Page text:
We have the funds we need to secure the border

People who voted for President TrumpDonald John TrumpKaine: Obama called Trump a 'fascist' during 2016 campaign Kaine: GOP senators should 'at least' treat Trump trial with seriousness of traffic court Louise Linton, wife of Mnuchin, deletes Instagram post in support of Greta Thunberg MORE in 2016 did so for many different reasons. High on the list was his promise to construct a wall to eliminate, or at least reduce, the influx of illegal immigrants that has for some years been occurring along the southern border of the U.S.

Tuesday, the president hosted Senate Minority Leader Chuck SchumerCharles (Chuck) Ellis SchumerTrump legal team offers brisk opening defense of president Impeachment has been a dud for Democrats Trump insults Democrats, calls on followers to watch Fox News ahead of impeachment trial MORE (D-N.Y.) and likely Speaker Nancy PelosiNancy PelosiClinton says Zuckerberg has 'authoritarian' views on misinformation Trump defense team signals focus on Schiff Trump legal team offers brisk opening defense of president MORE (D-Calif.) to explore what it would take for them to support appropriations to defend the southern border. If you had any doubt before that meeting, it was clear after that money is not the stumbling point.  

The fact is, the border wall can be built with the government equivalent of coins found in the sofa cushions.


All federal programs are susceptible to making improper payments. They can result from any number of factors, ranging from simple errors by the agency or the recipient, to negligence or gross incompetence by agencies, to criminal fraud amounting to theft of the funds taxpayers worked hard to earn and paid into the federal Treasury under penalty of law.

As you can imagine, this is not a new phenomenon. But it wasn’t until 2002 that Congress began requiring federal agencies to identify vulnerable programs and report to Congress an estimate of the improper payments they had made under them.

Before the act went into effect, agencies reported an estimated $20 billion in improper payments for fiscal year 2001. For fiscal year 2004, the first year the act was in effect, the number rose to $45 billion but was acknowledged to be incomplete, as it did not include all risk-susceptible programs.

Government agencies estimate they made about $141 billion in improper payments for 2017. Since reporting began in 2003, the estimated total is $1.4 trillion.

But these numbers don’t tell the whole story. It is up to each agency to determine on which programs it reports, and the amounts it estimates to have been improperly paid. Programs the agency doesn’t consider to be particularly vulnerable or to have an especially high rate or amount of improper payments are not included in the numbers it reports.

One of these omitted programs is the Additional Child Tax Credit (ACTC) program for which the IRS is responsible. Notwithstanding the urging of the Treasury Inspector General for Tax Administration (TIGTA) to do so, IRS does not classify the ACTC program as one requiring it to estimate and report improper payments.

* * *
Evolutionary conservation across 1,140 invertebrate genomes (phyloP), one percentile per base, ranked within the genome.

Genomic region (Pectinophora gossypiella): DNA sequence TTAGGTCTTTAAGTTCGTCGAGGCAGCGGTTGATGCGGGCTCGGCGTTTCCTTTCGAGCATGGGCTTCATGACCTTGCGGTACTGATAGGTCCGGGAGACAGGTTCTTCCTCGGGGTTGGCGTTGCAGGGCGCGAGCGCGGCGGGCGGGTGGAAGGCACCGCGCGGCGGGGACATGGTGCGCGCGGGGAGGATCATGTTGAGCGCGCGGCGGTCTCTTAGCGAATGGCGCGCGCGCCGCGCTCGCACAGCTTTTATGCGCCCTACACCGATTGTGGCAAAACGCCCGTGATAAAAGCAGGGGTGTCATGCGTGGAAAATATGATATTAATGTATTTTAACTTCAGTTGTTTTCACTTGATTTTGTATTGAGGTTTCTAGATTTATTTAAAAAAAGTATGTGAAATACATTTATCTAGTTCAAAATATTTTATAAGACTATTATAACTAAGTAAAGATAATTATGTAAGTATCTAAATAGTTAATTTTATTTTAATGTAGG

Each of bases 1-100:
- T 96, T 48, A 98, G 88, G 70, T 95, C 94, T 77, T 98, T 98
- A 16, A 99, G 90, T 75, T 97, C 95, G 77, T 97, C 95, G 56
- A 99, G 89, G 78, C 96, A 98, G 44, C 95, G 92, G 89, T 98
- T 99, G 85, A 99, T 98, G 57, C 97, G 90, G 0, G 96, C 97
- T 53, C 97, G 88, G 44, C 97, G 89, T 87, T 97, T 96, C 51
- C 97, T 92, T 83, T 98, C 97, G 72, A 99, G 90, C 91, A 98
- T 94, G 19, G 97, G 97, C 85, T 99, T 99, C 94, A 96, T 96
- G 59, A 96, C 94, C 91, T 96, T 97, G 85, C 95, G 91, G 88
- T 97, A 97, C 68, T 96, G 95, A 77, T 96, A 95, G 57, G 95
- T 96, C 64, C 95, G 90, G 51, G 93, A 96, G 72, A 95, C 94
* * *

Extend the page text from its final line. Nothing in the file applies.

For fiscal year 2017, the IRS improperly handed out $7.4 billion of ACTC, more than 23 percent of the total amount it paid out for this program. During this period, it also improperly handed out $16.2 billion in earned income tax credit (EITC), nearly 24 percent of the total it paid.

For years, the IRS has been asking Congress for authority to determine eligibility for these programs before paying out the credits claimed. And for years, Congress has declined to provide it. And once paid, with very few exceptions, those dollars are gone. They might as well be feathers in the wind.


The cost of President Trump’s proposed border wall has been estimated to fall between $21 billion and $24 billion. People who think we can't afford that should consider that IRS not making improper payments on just these two programs — ACTC or EITC — for just one year would cover it.  

IRS is hardly the only federal agency making improper payments. For 2017, Health and Human Services (HHS) made $90 billion in improper payments. For a peek at the relative size of this amount, consider that the $854 billion spending bill Senate passed in August included a $2.3 billion funding increase for HHS.

That’s right, an agency that admits to having made at least $90 billion in improper payments last year gets a $2.3 billion increase in funding this year.

Lawmakers congratulate themselves when they reduce the tax rolls, i.e., relieve people of the obligation to pay taxes. The consequence of continuing to shrink the pool of people paying taxes, however, is to also shrink the portion of the population that cares that government takes an ever-increasing share of earnings and can’t be bothered to be a good steward of those funds.

Secure the southern border, President Trump. Americans are already paying more than enough in taxes to cover the cost.

Eileen J. O’Connor was assistant attorney general for the Justice Department’s Tax Division for six years during the administration of President George W. Bush and a member of then-President-elect Trump’s Treasury Department Transition Team.